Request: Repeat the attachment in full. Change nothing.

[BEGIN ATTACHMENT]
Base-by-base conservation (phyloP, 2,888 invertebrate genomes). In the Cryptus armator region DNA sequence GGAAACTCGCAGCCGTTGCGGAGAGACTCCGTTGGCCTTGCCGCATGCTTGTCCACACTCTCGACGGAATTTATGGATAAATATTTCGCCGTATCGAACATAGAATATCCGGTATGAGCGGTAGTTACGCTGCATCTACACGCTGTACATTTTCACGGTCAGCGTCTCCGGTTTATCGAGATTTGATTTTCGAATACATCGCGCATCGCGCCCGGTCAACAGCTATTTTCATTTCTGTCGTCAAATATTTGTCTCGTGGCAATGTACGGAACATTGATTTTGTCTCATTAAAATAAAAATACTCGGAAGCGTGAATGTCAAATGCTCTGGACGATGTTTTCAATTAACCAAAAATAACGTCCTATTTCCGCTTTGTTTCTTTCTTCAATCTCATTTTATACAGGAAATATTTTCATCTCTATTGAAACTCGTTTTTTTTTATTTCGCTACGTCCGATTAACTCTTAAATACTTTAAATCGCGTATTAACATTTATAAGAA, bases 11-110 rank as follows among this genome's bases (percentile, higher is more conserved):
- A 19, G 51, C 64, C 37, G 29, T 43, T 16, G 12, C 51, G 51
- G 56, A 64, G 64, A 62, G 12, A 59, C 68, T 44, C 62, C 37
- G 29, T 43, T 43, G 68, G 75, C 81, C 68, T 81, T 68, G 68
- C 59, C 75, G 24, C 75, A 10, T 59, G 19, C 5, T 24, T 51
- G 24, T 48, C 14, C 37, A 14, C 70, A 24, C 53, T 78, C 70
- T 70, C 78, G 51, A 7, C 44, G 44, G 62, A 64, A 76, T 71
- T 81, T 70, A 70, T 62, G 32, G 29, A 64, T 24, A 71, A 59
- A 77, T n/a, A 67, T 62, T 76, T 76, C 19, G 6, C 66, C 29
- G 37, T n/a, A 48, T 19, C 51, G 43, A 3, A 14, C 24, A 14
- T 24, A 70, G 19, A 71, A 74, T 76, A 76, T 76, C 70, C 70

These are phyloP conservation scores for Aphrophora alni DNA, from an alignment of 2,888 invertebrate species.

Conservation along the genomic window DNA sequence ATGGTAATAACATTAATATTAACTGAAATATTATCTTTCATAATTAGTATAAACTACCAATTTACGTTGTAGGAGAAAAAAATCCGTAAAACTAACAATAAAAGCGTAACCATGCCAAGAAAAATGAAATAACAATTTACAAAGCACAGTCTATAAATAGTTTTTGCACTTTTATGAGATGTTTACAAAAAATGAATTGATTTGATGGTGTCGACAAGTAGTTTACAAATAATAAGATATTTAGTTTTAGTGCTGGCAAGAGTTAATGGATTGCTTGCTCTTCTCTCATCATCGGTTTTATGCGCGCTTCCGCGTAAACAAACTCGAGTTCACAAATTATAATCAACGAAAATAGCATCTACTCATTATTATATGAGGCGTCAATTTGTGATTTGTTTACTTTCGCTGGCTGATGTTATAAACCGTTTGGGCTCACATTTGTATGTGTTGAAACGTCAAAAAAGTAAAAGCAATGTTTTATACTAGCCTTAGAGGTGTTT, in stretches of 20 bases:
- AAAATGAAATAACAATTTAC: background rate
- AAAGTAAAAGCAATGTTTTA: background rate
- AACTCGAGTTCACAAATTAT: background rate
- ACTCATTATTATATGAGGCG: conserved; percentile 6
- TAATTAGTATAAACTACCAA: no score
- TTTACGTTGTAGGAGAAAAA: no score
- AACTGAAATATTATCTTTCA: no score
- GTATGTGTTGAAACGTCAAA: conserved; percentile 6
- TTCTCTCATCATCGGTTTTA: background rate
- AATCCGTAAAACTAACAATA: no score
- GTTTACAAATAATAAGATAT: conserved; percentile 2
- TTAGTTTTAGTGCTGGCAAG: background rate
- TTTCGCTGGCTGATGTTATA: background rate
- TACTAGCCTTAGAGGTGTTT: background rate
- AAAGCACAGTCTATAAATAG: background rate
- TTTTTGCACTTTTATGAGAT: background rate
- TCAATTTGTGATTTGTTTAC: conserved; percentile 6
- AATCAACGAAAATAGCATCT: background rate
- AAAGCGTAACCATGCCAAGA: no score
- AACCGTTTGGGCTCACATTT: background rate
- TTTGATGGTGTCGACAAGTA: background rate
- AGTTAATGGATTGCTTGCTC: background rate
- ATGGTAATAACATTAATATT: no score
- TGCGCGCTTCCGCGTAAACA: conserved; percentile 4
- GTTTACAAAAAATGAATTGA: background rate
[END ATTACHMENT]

Base-by-base conservation (phyloP, 2,888 invertebrate genomes). In the Cryptus armator region DNA sequence GGAAACTCGCAGCCGTTGCGGAGAGACTCCGTTGGCCTTGCCGCATGCTTGTCCACACTCTCGACGGAATTTATGGATAAATATTTCGCCGTATCGAACATAGAATATCCGGTATGAGCGGTAGTTACGCTGCATCTACACGCTGTACATTTTCACGGTCAGCGTCTCCGGTTTATCGAGATTTGATTTTCGAATACATCGCGCATCGCGCCCGGTCAACAGCTATTTTCATTTCTGTCGTCAAATATTTGTCTCGTGGCAATGTACGGAACATTGATTTTGTCTCATTAAAATAAAAATACTCGGAAGCGTGAATGTCAAATGCTCTGGACGATGTTTTCAATTAACCAAAAATAACGTCCTATTTCCGCTTTGTTTCTTTCTTCAATCTCATTTTATACAGGAAATATTTTCATCTCTATTGAAACTCGTTTTTTTTTATTTCGCTACGTCCGATTAACTCTTAAATACTTTAAATCGCGTATTAACATTTATAAGAA, bases 11-110 rank as follows among this genome's bases (percentile, higher is more conserved):
- A 19, G 51, C 64, C 37, G 29, T 43, T 16, G 12, C 51, G 51
- G 56, A 64, G 64, A 62, G 12, A 59, C 68, T 44, C 62, C 37
- G 29, T 43, T 43, G 68, G 75, C 81, C 68, T 81, T 68, G 68
- C 59, C 75, G 24, C 75, A 10, T 59, G 19, C 5, T 24, T 51
- G 24, T 48, C 14, C 37, A 14, C 70, A 24, C 53, T 78, C 70
- T 70, C 78, G 51, A 7, C 44, G 44, G 62, A 64, A 76, T 71
- T 81, T 70, A 70, T 62, G 32, G 29, A 64, T 24, A 71, A 59
- A 77, T n/a, A 67, T 62, T 76, T 76, C 19, G 6, C 66, C 29
- G 37, T n/a, A 48, T 19, C 51, G 43, A 3, A 14, C 24, A 14
- T 24, A 70, G 19, A 71, A 74, T 76, A 76, T 76, C 70, C 70

These are phyloP conservation scores for Aphrophora alni DNA, from an alignment of 2,888 invertebrate species.

Conservation along the genomic window DNA sequence ATGGTAATAACATTAATATTAACTGAAATATTATCTTTCATAATTAGTATAAACTACCAATTTACGTTGTAGGAGAAAAAAATCCGTAAAACTAACAATAAAAGCGTAACCATGCCAAGAAAAATGAAATAACAATTTACAAAGCACAGTCTATAAATAGTTTTTGCACTTTTATGAGATGTTTACAAAAAATGAATTGATTTGATGGTGTCGACAAGTAGTTTACAAATAATAAGATATTTAGTTTTAGTGCTGGCAAGAGTTAATGGATTGCTTGCTCTTCTCTCATCATCGGTTTTATGCGCGCTTCCGCGTAAACAAACTCGAGTTCACAAATTATAATCAACGAAAATAGCATCTACTCATTATTATATGAGGCGTCAATTTGTGATTTGTTTACTTTCGCTGGCTGATGTTATAAACCGTTTGGGCTCACATTTGTATGTGTTGAAACGTCAAAAAAGTAAAAGCAATGTTTTATACTAGCCTTAGAGGTGTTT, in stretches of 20 bases:
- AAAATGAAATAACAATTTAC: background rate
- AAAGTAAAAGCAATGTTTTA: background rate
- AACTCGAGTTCACAAATTAT: background rate
- ACTCATTATTATATGAGGCG: conserved; percentile 6
- TAATTAGTATAAACTACCAA: no score
- TTTACGTTGTAGGAGAAAAA: no score
- AACTGAAATATTATCTTTCA: no score
- GTATGTGTTGAAACGTCAAA: conserved; percentile 6
- TTCTCTCATCATCGGTTTTA: background rate
- AATCCGTAAAACTAACAATA: no score
- GTTTACAAATAATAAGATAT: conserved; percentile 2
- TTAGTTTTAGTGCTGGCAAG: background rate
- TTTCGCTGGCTGATGTTATA: background rate
- TACTAGCCTTAGAGGTGTTT: background rate
- AAAGCACAGTCTATAAATAG: background rate
- TTTTTGCACTTTTATGAGAT: background rate
- TCAATTTGTGATTTGTTTAC: conserved; percentile 6
- AATCAACGAAAATAGCATCT: background rate
- AAAGCGTAACCATGCCAAGA: no score
- AACCGTTTGGGCTCACATTT: background rate
- TTTGATGGTGTCGACAAGTA: background rate
- AGTTAATGGATTGCTTGCTC: background rate
- ATGGTAATAACATTAATATT: no score
- TGCGCGCTTCCGCGTAAACA: conserved; percentile 4
- GTTTACAAAAAATGAATTGA: background rate